If you’re new to sports betting and you want to make money; one of the first things you should understand is the odds. First of all, you should know that, depending on what part of the world you are living in, the format of which the odds are displayed will vary. If you are using a bookmaker you can usually change this in the profile settings. Fortunately, Oddshero is here to help you. In this article, we will explain the different odds types you should know when betting on sports and everything there is to know about them.

- Odds are a vital part of betting. If you want to know how much profit you will make if you win your bet, you have to know the odds, no matter what the format is.
- We recommend using Decimal odds as it is the most intuitive odds type to understand and it is easy to convert to probability. Also the bookmakers will typically give you a worse price than what you could have got if you used decimal odds because of the way they round the numbers for fractional and American odds.
- You should also always look to find the best possible odds you can get in the betting market. When it comes to odds and betting, a 0.01 difference in decimal odds might not seem like much, but the percentages really matter!

According to Wikipedia says: “Odds are a numerical expression, usually expressed as a pair of numbers, used in both, in gambling and statistics. In statistics, the odds for or odds of some event reflect the likelihood that the event will take place, while odds against reflect the likelihood that it will not. In gambling, the odds are the ratio of payoff to stake, and do not necessarily reflect exactly the probabilities”.

As Oddshero is focused on sports betting, we have to talk about betting odds. These numerical expressions are determined by the bookmakers, in order to provide a ratio of profit you can get if you place a bet of let’s say €10.

Betting odds represent the amount that bookmakers will pay you if you win the bet. You can bet on pretty much anything happening in a game of sport. But the most common bet type is to bet on who is going to win the game.

Let’s use an example, if in a football between two teams, Manchester United and West Ham, the odds of Manchester United to win is 2. This implies that the bookmaker expects Manchester United to win 1 out of every 2 times that these two teams meet. It also expect that they expect the game to end with West Ham winning or a draw 1 out of every 2 times. If the odds were 3 on West Ham to win, it would mean that West Ham would win in 1 of every 3 clashes with Manchester United. We can explain the odds in the following way: If in a game the odds are 3 to 1, this means if you bet one euro (the "1" in the expression), and you win, you get paid three euros (the "3" in the expression).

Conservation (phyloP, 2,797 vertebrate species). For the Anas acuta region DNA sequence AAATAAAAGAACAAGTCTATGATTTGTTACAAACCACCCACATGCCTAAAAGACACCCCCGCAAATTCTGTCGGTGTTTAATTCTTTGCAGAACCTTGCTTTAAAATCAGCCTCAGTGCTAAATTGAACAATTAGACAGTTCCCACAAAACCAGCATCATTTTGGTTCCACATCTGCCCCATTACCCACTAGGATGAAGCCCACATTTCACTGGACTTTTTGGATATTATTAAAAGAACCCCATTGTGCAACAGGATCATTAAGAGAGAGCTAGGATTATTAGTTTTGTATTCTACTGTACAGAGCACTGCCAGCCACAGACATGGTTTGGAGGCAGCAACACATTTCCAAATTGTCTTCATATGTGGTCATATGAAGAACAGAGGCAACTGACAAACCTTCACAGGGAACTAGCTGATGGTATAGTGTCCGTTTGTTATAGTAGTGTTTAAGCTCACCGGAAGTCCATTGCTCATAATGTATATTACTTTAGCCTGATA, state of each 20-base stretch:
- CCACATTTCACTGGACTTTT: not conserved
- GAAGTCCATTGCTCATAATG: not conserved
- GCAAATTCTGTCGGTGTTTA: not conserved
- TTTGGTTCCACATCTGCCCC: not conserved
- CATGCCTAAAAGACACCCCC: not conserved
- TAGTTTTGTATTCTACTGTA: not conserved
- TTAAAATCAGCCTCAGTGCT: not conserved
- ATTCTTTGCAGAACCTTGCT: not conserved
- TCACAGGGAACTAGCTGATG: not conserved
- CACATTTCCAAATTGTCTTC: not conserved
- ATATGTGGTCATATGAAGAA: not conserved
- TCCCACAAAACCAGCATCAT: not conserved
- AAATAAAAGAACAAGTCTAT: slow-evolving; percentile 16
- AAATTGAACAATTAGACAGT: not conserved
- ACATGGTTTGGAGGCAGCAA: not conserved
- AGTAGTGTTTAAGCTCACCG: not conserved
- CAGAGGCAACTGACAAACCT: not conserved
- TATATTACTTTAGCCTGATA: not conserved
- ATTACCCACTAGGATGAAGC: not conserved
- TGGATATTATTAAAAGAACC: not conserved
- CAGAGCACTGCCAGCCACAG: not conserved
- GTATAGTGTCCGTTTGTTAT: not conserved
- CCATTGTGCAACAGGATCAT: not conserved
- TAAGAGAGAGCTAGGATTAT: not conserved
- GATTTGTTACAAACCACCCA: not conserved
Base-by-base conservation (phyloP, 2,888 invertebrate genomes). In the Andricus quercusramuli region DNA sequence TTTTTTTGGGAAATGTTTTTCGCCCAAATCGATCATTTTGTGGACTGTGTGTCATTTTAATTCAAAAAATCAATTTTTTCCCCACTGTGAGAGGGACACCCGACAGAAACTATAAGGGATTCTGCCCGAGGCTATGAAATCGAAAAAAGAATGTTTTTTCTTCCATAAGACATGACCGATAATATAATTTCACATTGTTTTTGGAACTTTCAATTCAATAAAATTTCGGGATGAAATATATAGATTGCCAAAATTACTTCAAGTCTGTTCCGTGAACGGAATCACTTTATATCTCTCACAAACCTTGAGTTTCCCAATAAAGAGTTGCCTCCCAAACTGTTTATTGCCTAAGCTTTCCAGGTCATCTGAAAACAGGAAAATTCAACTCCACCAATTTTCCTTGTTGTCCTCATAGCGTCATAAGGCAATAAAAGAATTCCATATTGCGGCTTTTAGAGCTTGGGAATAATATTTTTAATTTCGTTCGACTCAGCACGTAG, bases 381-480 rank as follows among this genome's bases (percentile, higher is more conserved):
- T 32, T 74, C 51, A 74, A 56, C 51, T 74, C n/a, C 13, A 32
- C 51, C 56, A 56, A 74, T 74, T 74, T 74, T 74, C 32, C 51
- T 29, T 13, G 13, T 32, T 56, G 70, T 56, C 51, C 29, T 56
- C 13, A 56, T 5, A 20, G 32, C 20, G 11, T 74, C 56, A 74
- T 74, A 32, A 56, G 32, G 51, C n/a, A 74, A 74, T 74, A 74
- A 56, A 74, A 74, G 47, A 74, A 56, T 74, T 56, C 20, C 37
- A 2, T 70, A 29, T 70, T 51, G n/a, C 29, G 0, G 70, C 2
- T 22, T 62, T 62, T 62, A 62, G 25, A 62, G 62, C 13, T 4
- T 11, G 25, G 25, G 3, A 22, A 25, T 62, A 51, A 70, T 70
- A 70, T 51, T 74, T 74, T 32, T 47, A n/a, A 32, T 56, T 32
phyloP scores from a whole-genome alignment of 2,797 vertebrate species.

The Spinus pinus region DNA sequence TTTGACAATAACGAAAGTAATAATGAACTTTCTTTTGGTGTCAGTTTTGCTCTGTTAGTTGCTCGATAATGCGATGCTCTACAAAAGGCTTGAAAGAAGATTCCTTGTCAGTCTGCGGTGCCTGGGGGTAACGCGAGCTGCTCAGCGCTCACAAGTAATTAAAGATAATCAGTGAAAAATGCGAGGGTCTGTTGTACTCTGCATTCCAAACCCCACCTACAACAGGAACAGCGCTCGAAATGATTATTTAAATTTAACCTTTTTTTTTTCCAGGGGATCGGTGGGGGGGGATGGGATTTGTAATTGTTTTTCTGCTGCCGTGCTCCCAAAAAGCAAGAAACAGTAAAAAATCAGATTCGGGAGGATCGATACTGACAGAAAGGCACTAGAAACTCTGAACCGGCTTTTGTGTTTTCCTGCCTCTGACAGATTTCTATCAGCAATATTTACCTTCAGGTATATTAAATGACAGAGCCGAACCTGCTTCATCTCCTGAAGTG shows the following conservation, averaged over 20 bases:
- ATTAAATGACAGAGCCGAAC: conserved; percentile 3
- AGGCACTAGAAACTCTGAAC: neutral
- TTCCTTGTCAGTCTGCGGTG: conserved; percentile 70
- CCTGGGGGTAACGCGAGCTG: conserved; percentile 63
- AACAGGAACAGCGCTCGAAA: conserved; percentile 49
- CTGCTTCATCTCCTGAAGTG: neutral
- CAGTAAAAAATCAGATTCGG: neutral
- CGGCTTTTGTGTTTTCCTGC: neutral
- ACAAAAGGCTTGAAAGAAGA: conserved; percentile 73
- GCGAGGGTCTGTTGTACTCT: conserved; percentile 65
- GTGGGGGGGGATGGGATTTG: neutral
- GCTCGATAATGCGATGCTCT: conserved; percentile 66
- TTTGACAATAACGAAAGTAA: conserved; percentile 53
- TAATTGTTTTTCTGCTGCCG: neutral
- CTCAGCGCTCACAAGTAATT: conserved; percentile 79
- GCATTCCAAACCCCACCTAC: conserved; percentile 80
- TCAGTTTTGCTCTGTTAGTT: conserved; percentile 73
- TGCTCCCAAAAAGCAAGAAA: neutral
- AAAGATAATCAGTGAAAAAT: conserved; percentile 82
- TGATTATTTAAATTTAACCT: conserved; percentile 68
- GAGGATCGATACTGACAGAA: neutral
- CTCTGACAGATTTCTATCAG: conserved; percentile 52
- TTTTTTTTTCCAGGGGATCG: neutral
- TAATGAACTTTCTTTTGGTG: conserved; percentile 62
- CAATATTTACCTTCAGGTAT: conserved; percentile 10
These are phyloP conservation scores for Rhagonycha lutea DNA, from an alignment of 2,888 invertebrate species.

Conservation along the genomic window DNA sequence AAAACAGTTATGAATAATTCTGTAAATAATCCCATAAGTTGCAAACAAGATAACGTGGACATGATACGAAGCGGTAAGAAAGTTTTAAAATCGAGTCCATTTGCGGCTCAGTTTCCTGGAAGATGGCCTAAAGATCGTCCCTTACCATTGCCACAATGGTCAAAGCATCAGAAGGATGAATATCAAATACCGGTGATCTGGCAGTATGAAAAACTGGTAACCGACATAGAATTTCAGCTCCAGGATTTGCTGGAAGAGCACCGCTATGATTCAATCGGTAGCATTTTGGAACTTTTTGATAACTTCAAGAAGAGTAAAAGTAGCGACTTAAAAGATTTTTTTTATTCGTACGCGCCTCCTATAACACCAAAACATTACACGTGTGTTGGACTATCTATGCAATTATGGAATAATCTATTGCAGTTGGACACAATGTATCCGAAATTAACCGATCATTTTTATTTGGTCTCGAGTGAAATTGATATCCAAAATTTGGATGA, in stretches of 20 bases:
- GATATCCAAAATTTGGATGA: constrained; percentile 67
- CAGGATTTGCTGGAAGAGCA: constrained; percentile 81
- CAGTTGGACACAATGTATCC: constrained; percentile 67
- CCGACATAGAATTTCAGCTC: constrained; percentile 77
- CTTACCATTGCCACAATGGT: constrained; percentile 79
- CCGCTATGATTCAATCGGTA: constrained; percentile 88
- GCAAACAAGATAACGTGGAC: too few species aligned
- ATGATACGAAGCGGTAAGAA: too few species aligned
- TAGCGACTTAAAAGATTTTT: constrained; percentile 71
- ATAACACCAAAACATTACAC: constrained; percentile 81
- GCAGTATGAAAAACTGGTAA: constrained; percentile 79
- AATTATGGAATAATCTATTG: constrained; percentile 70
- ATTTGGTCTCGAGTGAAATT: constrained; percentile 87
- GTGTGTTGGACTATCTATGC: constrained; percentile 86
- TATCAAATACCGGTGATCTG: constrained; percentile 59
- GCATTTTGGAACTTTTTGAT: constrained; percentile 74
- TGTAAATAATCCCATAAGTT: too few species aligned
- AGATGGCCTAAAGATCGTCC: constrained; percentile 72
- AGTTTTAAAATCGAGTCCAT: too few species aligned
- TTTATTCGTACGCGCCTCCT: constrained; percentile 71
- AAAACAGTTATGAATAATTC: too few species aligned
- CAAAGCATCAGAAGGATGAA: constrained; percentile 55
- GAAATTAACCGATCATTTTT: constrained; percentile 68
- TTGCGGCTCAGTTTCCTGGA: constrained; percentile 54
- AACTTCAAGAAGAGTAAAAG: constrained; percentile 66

Decimal Odds = 1 / Probability

Probability = 1 / Decimal Odds

For example: A team has a 50% chance of winning a football game. This is the same as 2.00 in decimal odds. 1 / 0.5 = 2.00. And the other way around 1 / 2.00 = 0.5. As probabilities are described between 0 to 1, 0.5 means 50% probability. 0.3 = 30% probability and so forth.

As you can see the odds is the inverse of the probability and vice versa. In simple words, odds is just a different way of writing probability and we can easily change between them.

Although odds is just a different way of writing probability, the odds shown on a bookmakers website does not necessarily reflect the real probabilities of who is going to win the game. This is because the bookmakers also take a margin on the game, which is how they make their money.

If one is strictly looking at the probabilities of Manchester United winning a Premier League against Chelsea, then there are 3 possible outcomes of the game, Home (1), Draw (X) and Away (2). This bet type is called the 1 X 2. Summing up the probabilities of the 3 outcomes would be equal to 100%. But because the bookmakers add a margin to the event, if you calculate the probabilities from the odds you see at their website, you will get to more than 100%. If they take a 5% margin, the sum of the probabilities will be 100%.

In practice this means that the odds you can see at the bookmakers pages are lower than the true odds. If all of this was confusing to you, just remember this simple sentence: **“Bookmakers always show odds which is lower than the true odds”**.

Spain and Italy will play a friendly game of football in Madrid. Before setting the odds, the bookmakers will determine the real probabilities for all the possible outcomes in the match, this means, a victory for Spain, Italy or a draw.

To determine the margin of any betting market, we only have to add the implicit probabilities of each result.

Spain: 60.6%

Draw: 22.2%

Italy: 17.2%

Sum of Probabilities : 100%

However, taking into account that the base customer could mainly bet on a Spain victory and that due to the good run of the local team, many football fans trust the Spaniards, the bookmakers apply a margin of 7%, to the odds. After this the sum of the probabilities are 107%. This results in the following odds being offered:

Spain win with odds of 1.54

Implicit probability of 64.8%.

Draw with odds of 4.22

Implicit probability of 23.7%.

Italy win with odds of 5.40